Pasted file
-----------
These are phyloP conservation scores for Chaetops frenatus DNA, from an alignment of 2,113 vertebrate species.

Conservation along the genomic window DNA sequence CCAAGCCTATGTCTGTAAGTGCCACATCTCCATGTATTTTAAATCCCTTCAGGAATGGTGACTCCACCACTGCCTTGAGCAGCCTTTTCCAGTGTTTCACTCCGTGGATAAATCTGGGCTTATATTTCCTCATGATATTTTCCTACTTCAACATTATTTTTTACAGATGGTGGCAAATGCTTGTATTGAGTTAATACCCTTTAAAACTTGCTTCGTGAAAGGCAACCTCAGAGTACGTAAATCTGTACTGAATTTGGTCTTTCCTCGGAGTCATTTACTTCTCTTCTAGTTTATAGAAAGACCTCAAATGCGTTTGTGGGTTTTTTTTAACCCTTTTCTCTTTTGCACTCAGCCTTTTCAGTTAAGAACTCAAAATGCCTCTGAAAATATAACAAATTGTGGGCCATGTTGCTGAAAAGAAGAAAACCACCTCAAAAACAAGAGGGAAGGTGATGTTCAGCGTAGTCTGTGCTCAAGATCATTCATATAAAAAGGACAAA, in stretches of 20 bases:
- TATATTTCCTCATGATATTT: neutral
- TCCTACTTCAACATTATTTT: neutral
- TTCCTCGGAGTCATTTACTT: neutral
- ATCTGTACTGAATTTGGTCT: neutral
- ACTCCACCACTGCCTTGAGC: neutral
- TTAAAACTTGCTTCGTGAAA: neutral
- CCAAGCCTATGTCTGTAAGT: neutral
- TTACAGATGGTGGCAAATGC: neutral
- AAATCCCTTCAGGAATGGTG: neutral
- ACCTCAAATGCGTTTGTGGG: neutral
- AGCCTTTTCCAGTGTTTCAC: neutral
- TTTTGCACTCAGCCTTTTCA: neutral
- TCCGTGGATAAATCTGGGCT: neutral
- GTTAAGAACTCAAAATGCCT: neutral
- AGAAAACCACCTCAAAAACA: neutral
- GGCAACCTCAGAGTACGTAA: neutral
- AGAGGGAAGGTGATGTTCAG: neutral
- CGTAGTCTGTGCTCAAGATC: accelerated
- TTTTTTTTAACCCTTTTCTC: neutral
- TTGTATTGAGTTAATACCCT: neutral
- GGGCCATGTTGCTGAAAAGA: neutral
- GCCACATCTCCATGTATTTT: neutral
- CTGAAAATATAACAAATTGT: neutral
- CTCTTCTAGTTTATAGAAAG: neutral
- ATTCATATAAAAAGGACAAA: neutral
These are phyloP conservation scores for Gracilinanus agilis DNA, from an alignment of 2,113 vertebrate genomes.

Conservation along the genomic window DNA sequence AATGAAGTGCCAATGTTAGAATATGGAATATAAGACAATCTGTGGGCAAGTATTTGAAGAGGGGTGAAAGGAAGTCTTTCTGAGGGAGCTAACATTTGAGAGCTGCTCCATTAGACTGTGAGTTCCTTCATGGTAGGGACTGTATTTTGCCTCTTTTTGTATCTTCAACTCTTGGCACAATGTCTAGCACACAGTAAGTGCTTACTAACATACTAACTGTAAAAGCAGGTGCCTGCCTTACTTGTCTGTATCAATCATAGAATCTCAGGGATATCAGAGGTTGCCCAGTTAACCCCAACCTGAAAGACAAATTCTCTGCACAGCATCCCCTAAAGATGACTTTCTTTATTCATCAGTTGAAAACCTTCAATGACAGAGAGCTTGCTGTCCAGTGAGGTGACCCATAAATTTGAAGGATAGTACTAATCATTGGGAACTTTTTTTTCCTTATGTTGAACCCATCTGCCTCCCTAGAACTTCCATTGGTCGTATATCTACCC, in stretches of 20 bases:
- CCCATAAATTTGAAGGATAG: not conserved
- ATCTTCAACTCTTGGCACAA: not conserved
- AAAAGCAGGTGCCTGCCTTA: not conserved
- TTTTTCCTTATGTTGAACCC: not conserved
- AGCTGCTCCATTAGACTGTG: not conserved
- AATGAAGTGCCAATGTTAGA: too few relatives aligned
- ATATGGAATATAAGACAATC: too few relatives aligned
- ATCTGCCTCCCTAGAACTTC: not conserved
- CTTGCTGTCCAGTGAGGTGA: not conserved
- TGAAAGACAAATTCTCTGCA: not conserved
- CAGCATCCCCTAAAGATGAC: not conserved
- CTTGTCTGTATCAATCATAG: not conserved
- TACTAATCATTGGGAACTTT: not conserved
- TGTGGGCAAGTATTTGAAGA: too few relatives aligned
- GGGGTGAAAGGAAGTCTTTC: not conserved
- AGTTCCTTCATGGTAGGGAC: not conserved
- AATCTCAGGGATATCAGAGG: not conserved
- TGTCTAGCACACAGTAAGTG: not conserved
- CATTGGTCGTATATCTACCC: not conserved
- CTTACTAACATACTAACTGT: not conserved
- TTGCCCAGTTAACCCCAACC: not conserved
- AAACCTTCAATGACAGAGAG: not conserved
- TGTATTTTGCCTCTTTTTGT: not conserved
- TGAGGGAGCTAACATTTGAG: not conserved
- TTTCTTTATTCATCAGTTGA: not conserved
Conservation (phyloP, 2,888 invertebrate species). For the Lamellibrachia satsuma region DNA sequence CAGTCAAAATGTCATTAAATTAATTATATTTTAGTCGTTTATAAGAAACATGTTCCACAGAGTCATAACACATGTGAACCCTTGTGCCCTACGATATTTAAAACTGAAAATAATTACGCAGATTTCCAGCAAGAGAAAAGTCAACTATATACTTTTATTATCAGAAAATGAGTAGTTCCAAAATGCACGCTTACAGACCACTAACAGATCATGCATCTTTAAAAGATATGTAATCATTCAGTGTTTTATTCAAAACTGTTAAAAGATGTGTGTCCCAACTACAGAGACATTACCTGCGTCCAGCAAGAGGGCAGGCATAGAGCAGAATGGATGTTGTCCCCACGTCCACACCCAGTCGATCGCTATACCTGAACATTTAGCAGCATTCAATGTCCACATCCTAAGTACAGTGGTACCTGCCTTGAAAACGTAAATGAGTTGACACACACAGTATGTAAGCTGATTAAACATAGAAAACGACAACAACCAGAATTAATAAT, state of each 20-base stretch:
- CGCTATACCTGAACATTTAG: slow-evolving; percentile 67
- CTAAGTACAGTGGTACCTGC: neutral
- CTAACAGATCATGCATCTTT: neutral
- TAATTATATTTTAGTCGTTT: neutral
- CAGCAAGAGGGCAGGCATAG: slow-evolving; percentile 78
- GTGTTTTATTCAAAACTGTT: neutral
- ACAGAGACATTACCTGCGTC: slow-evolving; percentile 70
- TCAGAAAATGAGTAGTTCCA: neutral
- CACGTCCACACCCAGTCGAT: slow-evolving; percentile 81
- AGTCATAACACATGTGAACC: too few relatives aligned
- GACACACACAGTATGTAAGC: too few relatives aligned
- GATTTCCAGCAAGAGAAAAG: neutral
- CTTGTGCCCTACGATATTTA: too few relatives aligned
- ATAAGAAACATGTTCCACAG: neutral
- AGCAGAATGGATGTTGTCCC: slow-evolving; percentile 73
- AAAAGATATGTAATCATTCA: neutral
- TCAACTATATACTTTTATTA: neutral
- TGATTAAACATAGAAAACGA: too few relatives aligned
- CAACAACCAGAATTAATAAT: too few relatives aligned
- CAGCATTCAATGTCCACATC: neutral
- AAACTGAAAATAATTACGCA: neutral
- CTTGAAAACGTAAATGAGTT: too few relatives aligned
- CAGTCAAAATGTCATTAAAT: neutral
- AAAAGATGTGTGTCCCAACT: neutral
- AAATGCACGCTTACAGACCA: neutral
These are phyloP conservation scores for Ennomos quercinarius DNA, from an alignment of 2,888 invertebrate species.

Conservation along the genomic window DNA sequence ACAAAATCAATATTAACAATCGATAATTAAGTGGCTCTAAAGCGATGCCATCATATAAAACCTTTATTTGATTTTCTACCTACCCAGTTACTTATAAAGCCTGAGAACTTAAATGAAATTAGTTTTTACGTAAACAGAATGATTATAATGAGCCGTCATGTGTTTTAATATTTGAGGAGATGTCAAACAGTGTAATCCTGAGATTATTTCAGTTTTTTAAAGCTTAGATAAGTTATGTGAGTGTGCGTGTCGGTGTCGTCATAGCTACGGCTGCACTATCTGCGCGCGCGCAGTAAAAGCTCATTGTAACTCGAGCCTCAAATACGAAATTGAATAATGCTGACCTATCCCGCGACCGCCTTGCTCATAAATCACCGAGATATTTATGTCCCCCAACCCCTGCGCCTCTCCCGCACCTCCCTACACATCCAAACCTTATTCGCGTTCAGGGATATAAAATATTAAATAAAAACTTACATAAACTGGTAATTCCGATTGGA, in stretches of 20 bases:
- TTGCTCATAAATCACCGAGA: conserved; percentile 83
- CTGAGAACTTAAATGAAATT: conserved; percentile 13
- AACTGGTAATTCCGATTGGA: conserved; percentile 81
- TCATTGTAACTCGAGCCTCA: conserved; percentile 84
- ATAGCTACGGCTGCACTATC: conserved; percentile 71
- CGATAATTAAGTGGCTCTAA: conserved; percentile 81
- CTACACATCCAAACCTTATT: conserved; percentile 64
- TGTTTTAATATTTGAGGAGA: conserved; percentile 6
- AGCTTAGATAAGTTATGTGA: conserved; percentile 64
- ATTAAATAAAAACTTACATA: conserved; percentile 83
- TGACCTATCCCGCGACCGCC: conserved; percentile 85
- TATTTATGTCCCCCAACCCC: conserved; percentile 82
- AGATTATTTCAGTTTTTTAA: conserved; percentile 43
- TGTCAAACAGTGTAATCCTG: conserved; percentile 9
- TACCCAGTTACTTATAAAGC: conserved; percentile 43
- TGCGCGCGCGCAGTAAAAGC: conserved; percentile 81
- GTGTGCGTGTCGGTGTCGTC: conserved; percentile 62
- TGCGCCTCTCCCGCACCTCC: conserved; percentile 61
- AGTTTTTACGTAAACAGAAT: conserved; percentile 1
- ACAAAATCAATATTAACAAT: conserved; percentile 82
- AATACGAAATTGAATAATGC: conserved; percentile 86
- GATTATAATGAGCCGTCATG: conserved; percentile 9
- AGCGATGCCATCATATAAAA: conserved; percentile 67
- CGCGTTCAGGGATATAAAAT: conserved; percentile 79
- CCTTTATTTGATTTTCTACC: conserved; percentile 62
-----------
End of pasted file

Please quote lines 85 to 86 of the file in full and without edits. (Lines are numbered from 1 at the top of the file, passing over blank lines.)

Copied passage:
- AACTGGTAATTCCGATTGGA: conserved; percentile 81
- TCATTGTAACTCGAGCCTCA: conserved; percentile 84